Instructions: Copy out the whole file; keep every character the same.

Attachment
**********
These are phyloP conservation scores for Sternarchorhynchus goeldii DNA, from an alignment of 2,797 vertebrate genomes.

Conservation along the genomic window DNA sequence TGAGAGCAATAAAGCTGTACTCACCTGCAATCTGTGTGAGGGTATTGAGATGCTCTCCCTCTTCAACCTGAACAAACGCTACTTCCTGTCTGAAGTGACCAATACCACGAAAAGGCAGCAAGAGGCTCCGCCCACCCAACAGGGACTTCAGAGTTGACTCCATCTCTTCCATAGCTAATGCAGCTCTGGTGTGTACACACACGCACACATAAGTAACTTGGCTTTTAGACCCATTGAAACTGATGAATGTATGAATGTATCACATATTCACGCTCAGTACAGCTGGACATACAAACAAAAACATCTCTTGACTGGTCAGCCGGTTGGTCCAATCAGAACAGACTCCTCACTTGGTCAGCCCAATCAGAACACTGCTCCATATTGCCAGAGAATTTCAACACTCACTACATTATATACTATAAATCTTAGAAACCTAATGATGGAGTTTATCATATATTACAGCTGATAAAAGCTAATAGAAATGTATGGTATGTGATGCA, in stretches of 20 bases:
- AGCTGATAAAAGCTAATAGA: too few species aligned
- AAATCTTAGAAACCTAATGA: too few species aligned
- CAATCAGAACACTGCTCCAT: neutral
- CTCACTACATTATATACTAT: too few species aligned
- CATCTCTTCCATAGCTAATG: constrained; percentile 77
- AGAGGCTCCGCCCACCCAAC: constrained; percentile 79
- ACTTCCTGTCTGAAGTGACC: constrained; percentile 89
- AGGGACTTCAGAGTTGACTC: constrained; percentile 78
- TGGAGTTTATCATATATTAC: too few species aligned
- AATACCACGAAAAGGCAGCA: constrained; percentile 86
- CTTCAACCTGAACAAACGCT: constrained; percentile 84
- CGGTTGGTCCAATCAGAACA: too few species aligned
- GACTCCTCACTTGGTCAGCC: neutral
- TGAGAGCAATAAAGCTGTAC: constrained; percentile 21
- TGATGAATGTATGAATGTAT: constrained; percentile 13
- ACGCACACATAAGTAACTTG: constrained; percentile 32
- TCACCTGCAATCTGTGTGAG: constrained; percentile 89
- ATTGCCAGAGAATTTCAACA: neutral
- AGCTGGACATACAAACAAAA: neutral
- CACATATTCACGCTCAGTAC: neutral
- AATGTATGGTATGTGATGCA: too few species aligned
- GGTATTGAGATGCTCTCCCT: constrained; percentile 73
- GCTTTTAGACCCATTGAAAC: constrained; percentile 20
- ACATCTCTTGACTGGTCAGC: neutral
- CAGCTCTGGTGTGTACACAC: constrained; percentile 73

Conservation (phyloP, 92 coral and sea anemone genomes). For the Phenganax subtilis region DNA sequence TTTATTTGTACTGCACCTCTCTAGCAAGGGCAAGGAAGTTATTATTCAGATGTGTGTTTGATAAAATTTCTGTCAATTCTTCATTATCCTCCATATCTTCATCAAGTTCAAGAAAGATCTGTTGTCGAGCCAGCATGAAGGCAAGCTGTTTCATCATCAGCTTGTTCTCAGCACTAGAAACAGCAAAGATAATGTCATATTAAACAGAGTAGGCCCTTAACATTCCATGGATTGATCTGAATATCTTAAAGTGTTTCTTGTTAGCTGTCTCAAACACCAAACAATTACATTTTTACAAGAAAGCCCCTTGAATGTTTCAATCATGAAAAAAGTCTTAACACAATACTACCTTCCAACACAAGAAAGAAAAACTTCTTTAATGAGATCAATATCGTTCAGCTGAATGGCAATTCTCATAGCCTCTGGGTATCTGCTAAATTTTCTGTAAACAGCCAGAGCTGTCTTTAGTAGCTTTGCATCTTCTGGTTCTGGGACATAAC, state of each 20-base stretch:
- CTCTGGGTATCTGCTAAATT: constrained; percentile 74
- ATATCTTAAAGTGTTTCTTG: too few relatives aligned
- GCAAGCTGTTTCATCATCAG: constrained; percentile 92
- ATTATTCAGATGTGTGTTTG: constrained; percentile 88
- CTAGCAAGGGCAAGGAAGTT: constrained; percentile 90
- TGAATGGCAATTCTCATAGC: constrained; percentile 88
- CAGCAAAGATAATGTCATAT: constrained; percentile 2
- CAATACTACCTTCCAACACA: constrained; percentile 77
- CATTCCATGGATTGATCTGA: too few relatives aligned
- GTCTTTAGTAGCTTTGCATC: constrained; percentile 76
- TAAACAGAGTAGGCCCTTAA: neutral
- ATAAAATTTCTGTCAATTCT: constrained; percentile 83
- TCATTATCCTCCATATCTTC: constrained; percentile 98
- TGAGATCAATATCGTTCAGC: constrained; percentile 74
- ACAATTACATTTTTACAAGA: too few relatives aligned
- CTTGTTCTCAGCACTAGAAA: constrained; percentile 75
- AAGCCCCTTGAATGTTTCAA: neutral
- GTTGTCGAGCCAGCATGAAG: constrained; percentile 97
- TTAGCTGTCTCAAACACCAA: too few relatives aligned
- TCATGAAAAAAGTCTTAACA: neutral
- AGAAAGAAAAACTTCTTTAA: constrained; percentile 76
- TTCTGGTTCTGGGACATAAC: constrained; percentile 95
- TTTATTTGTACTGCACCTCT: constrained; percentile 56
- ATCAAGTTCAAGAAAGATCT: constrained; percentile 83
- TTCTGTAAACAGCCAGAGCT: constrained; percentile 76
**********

These are phyloP conservation scores for Sternarchorhynchus goeldii DNA, from an alignment of 2,797 vertebrate genomes.

Conservation along the genomic window DNA sequence TGAGAGCAATAAAGCTGTACTCACCTGCAATCTGTGTGAGGGTATTGAGATGCTCTCCCTCTTCAACCTGAACAAACGCTACTTCCTGTCTGAAGTGACCAATACCACGAAAAGGCAGCAAGAGGCTCCGCCCACCCAACAGGGACTTCAGAGTTGACTCCATCTCTTCCATAGCTAATGCAGCTCTGGTGTGTACACACACGCACACATAAGTAACTTGGCTTTTAGACCCATTGAAACTGATGAATGTATGAATGTATCACATATTCACGCTCAGTACAGCTGGACATACAAACAAAAACATCTCTTGACTGGTCAGCCGGTTGGTCCAATCAGAACAGACTCCTCACTTGGTCAGCCCAATCAGAACACTGCTCCATATTGCCAGAGAATTTCAACACTCACTACATTATATACTATAAATCTTAGAAACCTAATGATGGAGTTTATCATATATTACAGCTGATAAAAGCTAATAGAAATGTATGGTATGTGATGCA, in stretches of 20 bases:
- AGCTGATAAAAGCTAATAGA: too few species aligned
- AAATCTTAGAAACCTAATGA: too few species aligned
- CAATCAGAACACTGCTCCAT: neutral
- CTCACTACATTATATACTAT: too few species aligned
- CATCTCTTCCATAGCTAATG: constrained; percentile 77
- AGAGGCTCCGCCCACCCAAC: constrained; percentile 79
- ACTTCCTGTCTGAAGTGACC: constrained; percentile 89
- AGGGACTTCAGAGTTGACTC: constrained; percentile 78
- TGGAGTTTATCATATATTAC: too few species aligned
- AATACCACGAAAAGGCAGCA: constrained; percentile 86
- CTTCAACCTGAACAAACGCT: constrained; percentile 84
- CGGTTGGTCCAATCAGAACA: too few species aligned
- GACTCCTCACTTGGTCAGCC: neutral
- TGAGAGCAATAAAGCTGTAC: constrained; percentile 21
- TGATGAATGTATGAATGTAT: constrained; percentile 13
- ACGCACACATAAGTAACTTG: constrained; percentile 32
- TCACCTGCAATCTGTGTGAG: constrained; percentile 89
- ATTGCCAGAGAATTTCAACA: neutral
- AGCTGGACATACAAACAAAA: neutral
- CACATATTCACGCTCAGTAC: neutral
- AATGTATGGTATGTGATGCA: too few species aligned
- GGTATTGAGATGCTCTCCCT: constrained; percentile 73
- GCTTTTAGACCCATTGAAAC: constrained; percentile 20
- ACATCTCTTGACTGGTCAGC: neutral
- CAGCTCTGGTGTGTACACAC: constrained; percentile 73

Conservation (phyloP, 92 coral and sea anemone genomes). For the Phenganax subtilis region DNA sequence TTTATTTGTACTGCACCTCTCTAGCAAGGGCAAGGAAGTTATTATTCAGATGTGTGTTTGATAAAATTTCTGTCAATTCTTCATTATCCTCCATATCTTCATCAAGTTCAAGAAAGATCTGTTGTCGAGCCAGCATGAAGGCAAGCTGTTTCATCATCAGCTTGTTCTCAGCACTAGAAACAGCAAAGATAATGTCATATTAAACAGAGTAGGCCCTTAACATTCCATGGATTGATCTGAATATCTTAAAGTGTTTCTTGTTAGCTGTCTCAAACACCAAACAATTACATTTTTACAAGAAAGCCCCTTGAATGTTTCAATCATGAAAAAAGTCTTAACACAATACTACCTTCCAACACAAGAAAGAAAAACTTCTTTAATGAGATCAATATCGTTCAGCTGAATGGCAATTCTCATAGCCTCTGGGTATCTGCTAAATTTTCTGTAAACAGCCAGAGCTGTCTTTAGTAGCTTTGCATCTTCTGGTTCTGGGACATAAC, state of each 20-base stretch:
- CTCTGGGTATCTGCTAAATT: constrained; percentile 74
- ATATCTTAAAGTGTTTCTTG: too few relatives aligned
- GCAAGCTGTTTCATCATCAG: constrained; percentile 92
- ATTATTCAGATGTGTGTTTG: constrained; percentile 88
- CTAGCAAGGGCAAGGAAGTT: constrained; percentile 90
- TGAATGGCAATTCTCATAGC: constrained; percentile 88
- CAGCAAAGATAATGTCATAT: constrained; percentile 2
- CAATACTACCTTCCAACACA: constrained; percentile 77
- CATTCCATGGATTGATCTGA: too few relatives aligned
- GTCTTTAGTAGCTTTGCATC: constrained; percentile 76
- TAAACAGAGTAGGCCCTTAA: neutral
- ATAAAATTTCTGTCAATTCT: constrained; percentile 83
- TCATTATCCTCCATATCTTC: constrained; percentile 98
- TGAGATCAATATCGTTCAGC: constrained; percentile 74
- ACAATTACATTTTTACAAGA: too few relatives aligned
- CTTGTTCTCAGCACTAGAAA: constrained; percentile 75
- AAGCCCCTTGAATGTTTCAA: neutral
- GTTGTCGAGCCAGCATGAAG: constrained; percentile 97
- TTAGCTGTCTCAAACACCAA: too few relatives aligned
- TCATGAAAAAAGTCTTAACA: neutral
- AGAAAGAAAAACTTCTTTAA: constrained; percentile 76
- TTCTGGTTCTGGGACATAAC: constrained; percentile 95
- TTTATTTGTACTGCACCTCT: constrained; percentile 56
- ATCAAGTTCAAGAAAGATCT: constrained; percentile 83
- TTCTGTAAACAGCCAGAGCT: constrained; percentile 76